You set work policies and procedures for a reason. Some help protect fellow employees’ safety, and some are even mandated by law. Failure to follow these policies could cause problems within your business and even lead to legal liability.
Ensure your employee knows the policy they are violating before you start a formal write-up. A previous warning makes clear that a write-up is appropriate for continued non-compliance.
Poor attendance is one of the most frustrating problems employers face. Many workers think nothing of showing up late or calling off simply because they do not feel like working. Some fail to call in, leaving you without necessary workers at critical times.
Keep a record of when an employee is late, absent, or has other issues with attendance. When you are ready for a formal write-up, include all this information. Attendance problems may be critical evidence if you need to terminate employment.
An employee’s refusal to follow directions or obey reasonable requests can cause severe conflicts in the workplace and even undermine authority if not appropriately handled.
An insubordination write-up should include the following:
- The employee’s name and identifying information
- Details of when and where the insubordination took place
- What request or order was made to the employee
- The disciplinary action being taken
- A plan for improvement
Employee Write-Up vs. Disciplinary Action
Below, you can see a comparison of an employee write-up and disciplinary action:
|Employee Write-Up||Disciplinary Action|
|Definition||A formal document that details an employee's misconduct or poor performance, often asking for the employee's acknowledgment.||A broader range of steps a company might take in response to an employee's repeated misconduct or poor performance.|
|Purpose||To inform the employee of their poor performance or misconduct, allow them to correct it, and formally document the issue.||To correct the behavior, enforce workplace rules, and maintain a productive, safe, and fair work environment.|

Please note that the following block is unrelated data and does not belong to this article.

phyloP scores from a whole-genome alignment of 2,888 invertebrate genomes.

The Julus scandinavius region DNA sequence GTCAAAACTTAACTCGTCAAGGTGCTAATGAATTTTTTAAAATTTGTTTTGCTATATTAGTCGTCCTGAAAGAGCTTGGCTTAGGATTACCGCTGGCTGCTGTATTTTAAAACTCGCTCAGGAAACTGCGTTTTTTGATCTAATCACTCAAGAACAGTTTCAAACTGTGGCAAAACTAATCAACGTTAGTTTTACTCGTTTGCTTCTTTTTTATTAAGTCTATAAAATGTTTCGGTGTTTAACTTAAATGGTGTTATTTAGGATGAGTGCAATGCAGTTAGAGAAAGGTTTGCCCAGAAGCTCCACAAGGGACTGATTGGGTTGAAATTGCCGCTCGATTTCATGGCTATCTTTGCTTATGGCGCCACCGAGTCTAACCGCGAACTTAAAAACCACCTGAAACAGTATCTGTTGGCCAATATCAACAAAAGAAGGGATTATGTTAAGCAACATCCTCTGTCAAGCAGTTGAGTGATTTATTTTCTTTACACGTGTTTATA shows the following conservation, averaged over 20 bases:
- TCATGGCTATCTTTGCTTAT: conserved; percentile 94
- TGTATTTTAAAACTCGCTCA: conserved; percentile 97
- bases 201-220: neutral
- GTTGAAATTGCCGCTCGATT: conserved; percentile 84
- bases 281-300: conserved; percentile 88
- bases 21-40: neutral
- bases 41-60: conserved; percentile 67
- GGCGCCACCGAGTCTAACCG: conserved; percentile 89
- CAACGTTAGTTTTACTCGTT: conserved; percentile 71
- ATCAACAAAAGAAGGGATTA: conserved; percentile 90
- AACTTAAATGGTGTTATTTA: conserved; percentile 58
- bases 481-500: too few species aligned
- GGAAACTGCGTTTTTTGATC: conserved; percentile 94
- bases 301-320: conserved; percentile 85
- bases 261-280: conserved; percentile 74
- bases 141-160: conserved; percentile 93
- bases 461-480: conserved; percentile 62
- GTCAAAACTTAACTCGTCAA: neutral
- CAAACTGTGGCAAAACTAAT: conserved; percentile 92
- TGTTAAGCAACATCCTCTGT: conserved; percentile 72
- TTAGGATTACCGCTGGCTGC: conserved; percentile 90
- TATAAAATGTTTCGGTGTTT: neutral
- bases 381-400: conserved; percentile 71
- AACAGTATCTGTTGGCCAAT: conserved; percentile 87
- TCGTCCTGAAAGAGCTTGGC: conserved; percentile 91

|Examples||Detailed document about performance issue, policy violation, or misconduct.||Additional training, probation, demotion, suspension, termination.|
|Place in Process||Often the first step in a formal disciplinary process.||Implemented if initial warnings or write-ups do not lead to improved behavior.|
|Impact on Employee||Generally a wake-up call to improve behavior or performance.||Can have significant consequences, including job loss.|
|Documentation and Acknowledgment||Usually includes a description of the issue, the relevant company policies, an improvement plan, and requires the employee's signature.||Depending on the action taken (like a performance improvement plan) may also require documentation.|
HR Best Practices to Conduct an Employee Write-Up
Follow these best practices for a more effective write-up:
- Conduct an initial performance discussion
- Adhere to and reference company policies and procedures
- Address specific concerns about the employee and be direct about the expectations for the future.
- Give examples of what the employee can do to improve and avoid future write-ups.
- Set a clear timeline for the employee so they know how long they have to improve and when you will reassess their work performance.
- Explain consequences
- Allow the employee to respond
- Main confidentiality
- Have your employee sign the write-up and the agreement
How To Conduct a Performance Discussion?
A performance review is essential before resorting to formal written input when addressing employee performance issues. Well-conducted performance reviews help clarify expectations, provide constructive feedback, and motivate employees to improve their performance. Follow these best practices to ensure a productive and effective performance review.
Timings and settings